Not just that. Indeed the church also served as the meeting point for one of the most notable slave uprisings in the US. “Denmark Vesey, the organiser of one of the nation’s most notable failed slave uprisings, was a leader in the church”. In 1822, he and other leaders planned a rebellion on June 16, ie, exactly 193 years and one day before the present attack. The rebellion led by Vesey was crushed by the white slave owners and more than 36 people including Vesey were executed and many more were 'banished' from the city. Not satisfied with this, “South Carolina instituted a series of draconian measures against African American churches and communities, including a ban on services conducted without a white person present. The Charleston AME congregation was dispersed and their building set ablaze”. Despite this repression, the Afro-Americans continued to organise underground congregations. The church was rebuilt after the Civil War had ended in 1860s.

The Civil Rights Movement of the 1960s had this church as its focal rallying point in the state. It is this that made the recent pastor Clementa Pinckney, who was one among the dead in the attack on the church, state to a group of visitors two years ago: “Where you are is a very special place in Charleston. It’s a very special place because this site, this area, has been tied to the history and life of African Americans since about the early 1800s”. The attack on the church is, thus, not just only about the present, but has clear ties with the past that cannot be ignored.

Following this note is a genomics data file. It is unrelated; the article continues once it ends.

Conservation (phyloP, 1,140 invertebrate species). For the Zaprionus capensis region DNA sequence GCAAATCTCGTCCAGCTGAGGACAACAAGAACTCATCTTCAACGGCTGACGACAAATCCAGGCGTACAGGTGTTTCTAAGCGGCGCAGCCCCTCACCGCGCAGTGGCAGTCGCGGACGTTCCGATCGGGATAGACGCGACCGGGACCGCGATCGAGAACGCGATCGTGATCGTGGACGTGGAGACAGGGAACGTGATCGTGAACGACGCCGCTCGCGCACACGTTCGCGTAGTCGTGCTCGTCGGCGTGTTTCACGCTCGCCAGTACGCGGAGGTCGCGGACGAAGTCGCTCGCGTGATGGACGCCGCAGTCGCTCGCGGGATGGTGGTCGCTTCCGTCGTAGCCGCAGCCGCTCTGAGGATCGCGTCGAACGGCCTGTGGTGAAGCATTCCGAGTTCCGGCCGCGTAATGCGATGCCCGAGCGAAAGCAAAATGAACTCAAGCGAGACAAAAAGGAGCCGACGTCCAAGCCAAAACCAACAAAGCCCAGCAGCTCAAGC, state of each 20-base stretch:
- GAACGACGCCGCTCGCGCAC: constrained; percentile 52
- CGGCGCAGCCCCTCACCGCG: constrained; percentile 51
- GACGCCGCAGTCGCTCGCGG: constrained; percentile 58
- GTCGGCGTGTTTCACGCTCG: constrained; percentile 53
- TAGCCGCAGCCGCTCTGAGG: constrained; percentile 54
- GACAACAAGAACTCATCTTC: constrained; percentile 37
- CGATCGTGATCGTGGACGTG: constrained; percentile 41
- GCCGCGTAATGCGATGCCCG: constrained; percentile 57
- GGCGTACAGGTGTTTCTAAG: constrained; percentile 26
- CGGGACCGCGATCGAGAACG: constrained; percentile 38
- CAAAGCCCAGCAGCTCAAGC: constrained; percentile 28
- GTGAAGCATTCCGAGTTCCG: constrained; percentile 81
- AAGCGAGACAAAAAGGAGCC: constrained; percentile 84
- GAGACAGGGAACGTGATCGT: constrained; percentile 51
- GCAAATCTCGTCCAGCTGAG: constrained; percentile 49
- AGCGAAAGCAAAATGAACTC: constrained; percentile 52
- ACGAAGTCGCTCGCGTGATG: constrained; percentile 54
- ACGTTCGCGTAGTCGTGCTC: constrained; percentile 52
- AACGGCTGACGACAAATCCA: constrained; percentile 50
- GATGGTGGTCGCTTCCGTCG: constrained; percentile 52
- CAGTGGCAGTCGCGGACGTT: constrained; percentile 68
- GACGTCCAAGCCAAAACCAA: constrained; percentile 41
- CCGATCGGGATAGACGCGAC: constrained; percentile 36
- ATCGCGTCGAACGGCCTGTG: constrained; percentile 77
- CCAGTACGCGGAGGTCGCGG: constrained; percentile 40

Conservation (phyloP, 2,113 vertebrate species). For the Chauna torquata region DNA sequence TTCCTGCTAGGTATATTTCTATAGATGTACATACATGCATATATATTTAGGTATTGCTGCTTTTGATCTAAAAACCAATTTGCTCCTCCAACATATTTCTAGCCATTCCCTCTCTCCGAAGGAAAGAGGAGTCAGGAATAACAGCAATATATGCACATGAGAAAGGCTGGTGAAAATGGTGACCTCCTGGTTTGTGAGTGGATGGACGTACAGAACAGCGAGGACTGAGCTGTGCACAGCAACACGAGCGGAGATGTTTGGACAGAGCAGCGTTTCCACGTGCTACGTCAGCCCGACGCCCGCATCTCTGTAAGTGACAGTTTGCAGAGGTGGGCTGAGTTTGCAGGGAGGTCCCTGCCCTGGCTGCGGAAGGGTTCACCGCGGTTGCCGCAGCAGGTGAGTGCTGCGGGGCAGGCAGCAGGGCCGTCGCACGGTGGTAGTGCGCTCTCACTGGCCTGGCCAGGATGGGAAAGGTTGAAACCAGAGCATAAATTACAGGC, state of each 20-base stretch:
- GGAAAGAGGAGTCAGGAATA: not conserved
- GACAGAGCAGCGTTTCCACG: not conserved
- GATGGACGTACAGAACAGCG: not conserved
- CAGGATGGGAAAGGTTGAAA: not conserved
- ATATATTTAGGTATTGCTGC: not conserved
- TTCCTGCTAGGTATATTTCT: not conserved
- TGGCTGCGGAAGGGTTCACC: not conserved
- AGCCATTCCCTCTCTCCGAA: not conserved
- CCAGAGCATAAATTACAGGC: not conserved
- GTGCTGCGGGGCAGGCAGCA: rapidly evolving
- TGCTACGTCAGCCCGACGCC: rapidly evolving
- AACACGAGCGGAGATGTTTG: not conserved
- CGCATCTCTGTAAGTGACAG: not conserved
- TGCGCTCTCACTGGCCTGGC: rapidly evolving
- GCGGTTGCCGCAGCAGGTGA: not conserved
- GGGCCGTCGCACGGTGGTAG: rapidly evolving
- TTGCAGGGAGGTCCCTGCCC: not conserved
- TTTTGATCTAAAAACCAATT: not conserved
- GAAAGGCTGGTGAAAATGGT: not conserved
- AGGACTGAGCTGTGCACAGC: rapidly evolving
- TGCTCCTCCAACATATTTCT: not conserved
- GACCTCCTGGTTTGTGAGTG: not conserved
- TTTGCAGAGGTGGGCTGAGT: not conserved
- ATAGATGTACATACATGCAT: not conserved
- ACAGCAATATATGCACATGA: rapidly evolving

The Charleston church attack is following a recent pattern of attacks carried on the Afro-Americans in the US. Ferguson, Baltimore, Staten Island, North Charleston, Cleveland, McKinney, Fairfield and many other cities in the US have witnessed killings and attacks on Afro-Americans by white police officers and in most cases the culprits are let out unpunished. Even the courts of justice appear to be biased towards the accused. All this proves, how wrong are the claims that US is a 'post-racial' society.

New York Times (May 5, 2015) notes that 61 percent of Americans now say race relations in the US are bad. “That figure is up sharply from 44 percent after the fatal police shooting of Michael Brown and the unrest that followed in Ferguson in August (2014), and 43 percent in December (2014). 44 percent of Americans think race relations are worsening, up from 36 percent in December (2014)”.